The Multiplayer Online Battle Arena (MOBA) genre is being dominated between two titans, namely Defense of the Ancients 2 (Dota 2) and League of Legends (LoL). Today, early in 2014, I bring you some of the statistics and updates on these two great games, comparing them with each other in relation to player base, prize pools, spectator numbers, longevity and game updates.
Keep in mind that this is by no means a “which game is best” article and is only meant as a comparison between some important aspects of the two games.
Player Numbers – Completely Astonishing
In both these games, you will always find a match, as the player bases are immense. However, one of them leads with quiet a large margin, taking the player number aspect easily and without mercy.
Valve, creators of Dota 2, announces: “As we have recently completed a set of server management upgrades as well as released a huge number of enhancements to the new user experience, we’re going to remove all restrictions to playing Dota 2. Signups are no longer required to access the game, and we encourage everyone to join the 6.5 million active monthly users currently playing Dota 2.” – Source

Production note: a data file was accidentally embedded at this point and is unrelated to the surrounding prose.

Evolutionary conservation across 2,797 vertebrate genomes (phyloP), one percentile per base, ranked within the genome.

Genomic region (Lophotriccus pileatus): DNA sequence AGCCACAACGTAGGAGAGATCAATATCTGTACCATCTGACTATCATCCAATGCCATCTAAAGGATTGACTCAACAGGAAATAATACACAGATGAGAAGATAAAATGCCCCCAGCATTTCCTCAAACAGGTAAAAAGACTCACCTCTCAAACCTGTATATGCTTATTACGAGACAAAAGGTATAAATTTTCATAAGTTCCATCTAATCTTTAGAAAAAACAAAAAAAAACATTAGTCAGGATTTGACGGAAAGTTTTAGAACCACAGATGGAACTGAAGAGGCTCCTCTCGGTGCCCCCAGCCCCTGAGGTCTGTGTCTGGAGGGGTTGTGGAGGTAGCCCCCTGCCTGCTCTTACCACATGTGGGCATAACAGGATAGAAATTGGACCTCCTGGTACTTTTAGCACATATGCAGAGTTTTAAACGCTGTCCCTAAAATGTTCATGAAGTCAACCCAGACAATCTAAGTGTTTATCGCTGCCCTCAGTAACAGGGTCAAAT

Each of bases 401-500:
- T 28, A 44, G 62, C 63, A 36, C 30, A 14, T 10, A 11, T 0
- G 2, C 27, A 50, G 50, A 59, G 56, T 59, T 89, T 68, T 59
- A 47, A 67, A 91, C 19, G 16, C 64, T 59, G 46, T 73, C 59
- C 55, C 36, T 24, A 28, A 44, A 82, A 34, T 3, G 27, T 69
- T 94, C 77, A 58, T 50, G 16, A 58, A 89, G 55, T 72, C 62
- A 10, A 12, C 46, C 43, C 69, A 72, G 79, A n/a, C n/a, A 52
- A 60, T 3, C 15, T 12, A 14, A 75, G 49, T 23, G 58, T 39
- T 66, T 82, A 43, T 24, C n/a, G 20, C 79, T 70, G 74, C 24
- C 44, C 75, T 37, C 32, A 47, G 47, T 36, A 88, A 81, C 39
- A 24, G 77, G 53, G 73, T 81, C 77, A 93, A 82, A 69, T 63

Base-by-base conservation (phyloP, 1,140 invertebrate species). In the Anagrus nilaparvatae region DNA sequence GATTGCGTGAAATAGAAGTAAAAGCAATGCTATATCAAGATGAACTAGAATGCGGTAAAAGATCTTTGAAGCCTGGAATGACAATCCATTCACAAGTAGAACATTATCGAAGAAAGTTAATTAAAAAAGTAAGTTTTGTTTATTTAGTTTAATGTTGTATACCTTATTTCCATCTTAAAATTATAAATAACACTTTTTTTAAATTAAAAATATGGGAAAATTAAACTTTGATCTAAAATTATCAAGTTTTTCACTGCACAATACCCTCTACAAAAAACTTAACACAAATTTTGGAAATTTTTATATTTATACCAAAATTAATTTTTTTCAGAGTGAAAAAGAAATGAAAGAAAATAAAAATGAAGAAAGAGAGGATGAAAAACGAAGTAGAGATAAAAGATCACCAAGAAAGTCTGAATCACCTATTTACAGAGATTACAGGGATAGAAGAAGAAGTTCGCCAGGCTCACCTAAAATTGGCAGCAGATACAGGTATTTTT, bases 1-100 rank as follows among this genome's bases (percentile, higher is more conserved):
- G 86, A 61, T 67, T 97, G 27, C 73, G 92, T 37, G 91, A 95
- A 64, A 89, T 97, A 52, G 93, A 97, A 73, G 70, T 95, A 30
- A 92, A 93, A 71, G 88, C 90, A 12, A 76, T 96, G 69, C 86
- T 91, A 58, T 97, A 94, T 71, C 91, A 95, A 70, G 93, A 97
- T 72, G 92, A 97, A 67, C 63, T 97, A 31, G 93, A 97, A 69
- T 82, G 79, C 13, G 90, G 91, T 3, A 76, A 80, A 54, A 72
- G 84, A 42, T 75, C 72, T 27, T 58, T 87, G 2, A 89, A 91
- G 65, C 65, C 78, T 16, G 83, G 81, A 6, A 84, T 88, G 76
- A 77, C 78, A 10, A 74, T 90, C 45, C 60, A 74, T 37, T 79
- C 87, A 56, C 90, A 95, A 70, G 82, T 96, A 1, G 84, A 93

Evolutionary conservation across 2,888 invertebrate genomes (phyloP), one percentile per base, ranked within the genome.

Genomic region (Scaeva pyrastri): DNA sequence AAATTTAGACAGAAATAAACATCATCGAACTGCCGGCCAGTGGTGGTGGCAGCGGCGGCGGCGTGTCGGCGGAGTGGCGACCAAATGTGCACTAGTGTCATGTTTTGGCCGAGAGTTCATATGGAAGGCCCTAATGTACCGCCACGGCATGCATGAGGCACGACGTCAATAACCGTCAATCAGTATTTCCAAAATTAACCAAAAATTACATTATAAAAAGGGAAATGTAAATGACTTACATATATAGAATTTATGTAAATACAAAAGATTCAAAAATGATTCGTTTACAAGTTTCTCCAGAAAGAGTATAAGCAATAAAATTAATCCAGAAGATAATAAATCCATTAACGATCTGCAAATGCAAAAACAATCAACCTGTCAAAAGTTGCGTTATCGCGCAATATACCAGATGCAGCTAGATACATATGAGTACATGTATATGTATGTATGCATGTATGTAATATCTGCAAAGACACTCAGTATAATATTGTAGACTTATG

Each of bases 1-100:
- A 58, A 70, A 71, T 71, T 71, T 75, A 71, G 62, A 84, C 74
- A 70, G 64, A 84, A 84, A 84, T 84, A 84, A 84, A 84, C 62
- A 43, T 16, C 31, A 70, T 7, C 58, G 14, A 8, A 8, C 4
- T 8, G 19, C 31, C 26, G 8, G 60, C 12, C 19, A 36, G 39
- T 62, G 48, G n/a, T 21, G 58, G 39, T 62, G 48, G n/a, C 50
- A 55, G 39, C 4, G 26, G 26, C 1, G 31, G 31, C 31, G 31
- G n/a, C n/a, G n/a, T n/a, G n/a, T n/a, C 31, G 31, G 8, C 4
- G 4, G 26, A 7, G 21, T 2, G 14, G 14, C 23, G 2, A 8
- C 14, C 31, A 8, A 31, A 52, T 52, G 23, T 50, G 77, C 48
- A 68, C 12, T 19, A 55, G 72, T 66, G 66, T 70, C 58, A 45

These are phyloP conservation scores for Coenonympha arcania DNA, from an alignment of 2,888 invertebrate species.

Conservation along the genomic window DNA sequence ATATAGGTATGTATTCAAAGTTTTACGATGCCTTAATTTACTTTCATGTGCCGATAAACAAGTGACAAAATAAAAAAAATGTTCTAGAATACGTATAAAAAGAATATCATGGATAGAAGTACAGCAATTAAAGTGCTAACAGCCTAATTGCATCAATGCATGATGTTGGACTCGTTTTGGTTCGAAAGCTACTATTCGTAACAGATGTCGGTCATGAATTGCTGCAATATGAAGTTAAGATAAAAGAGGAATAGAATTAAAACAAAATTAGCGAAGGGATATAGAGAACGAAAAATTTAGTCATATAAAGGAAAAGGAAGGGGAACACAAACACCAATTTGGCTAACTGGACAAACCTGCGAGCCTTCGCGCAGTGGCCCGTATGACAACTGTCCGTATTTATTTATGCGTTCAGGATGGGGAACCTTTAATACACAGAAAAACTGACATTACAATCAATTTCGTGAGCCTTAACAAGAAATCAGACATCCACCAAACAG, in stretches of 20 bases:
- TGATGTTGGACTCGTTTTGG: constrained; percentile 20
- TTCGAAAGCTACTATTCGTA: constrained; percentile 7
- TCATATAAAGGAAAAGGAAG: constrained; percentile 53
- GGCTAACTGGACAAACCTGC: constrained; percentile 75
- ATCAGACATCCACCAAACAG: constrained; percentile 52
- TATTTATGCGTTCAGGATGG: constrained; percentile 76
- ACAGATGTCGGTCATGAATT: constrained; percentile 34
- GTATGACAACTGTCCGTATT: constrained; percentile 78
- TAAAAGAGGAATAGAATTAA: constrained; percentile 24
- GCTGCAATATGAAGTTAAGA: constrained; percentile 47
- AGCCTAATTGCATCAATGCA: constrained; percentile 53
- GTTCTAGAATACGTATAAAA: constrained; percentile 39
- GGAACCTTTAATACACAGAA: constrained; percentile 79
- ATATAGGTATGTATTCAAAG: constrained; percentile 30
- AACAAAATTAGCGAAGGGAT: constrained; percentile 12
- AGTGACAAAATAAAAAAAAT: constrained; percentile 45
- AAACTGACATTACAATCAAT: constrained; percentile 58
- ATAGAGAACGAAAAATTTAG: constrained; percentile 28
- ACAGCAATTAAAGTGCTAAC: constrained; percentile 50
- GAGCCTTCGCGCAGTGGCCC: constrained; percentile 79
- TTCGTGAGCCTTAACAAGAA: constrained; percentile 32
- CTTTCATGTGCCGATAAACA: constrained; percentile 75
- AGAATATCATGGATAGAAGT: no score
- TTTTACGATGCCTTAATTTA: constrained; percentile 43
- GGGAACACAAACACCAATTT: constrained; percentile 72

Dota 2 is now at 7,126,569 unique players this month at the time of writing, the player base grew with 600,000 since December 2013.
Riot Games, creators of LoL, states: “Players continue to make League of Legends the most played video game in the world with: 67 million playing every month, 27 million playing every day, and over 7.5 million playing at the same time during each day’s peak play time. That's a lot of Teemo kills.” - Source
Even though Dota 2 has amazing numbers while only recently opening the floodgates to everyone who would like to play, LoL outnumbers Dota 2 almost 10 to 1, which is an astounding feat. Both these games continue to grow and I am excited to see if Dota 2 will be able to close the gap in 2014 and if LoL will surpass the 100 million players per month benchmark.
- January 2014: 67 Million LoL players versus the 7,126,569 Dota 2 players
Tournaments – Massive Prize Pools Abound
With a big player base and a highly competitive scene inevitably come big prize pools and the MOBA genre is no exception. The tournaments being held for both games have massive prize pools, none bigger than The International (TI) with the LoL Championship Series (LCS) not far behind.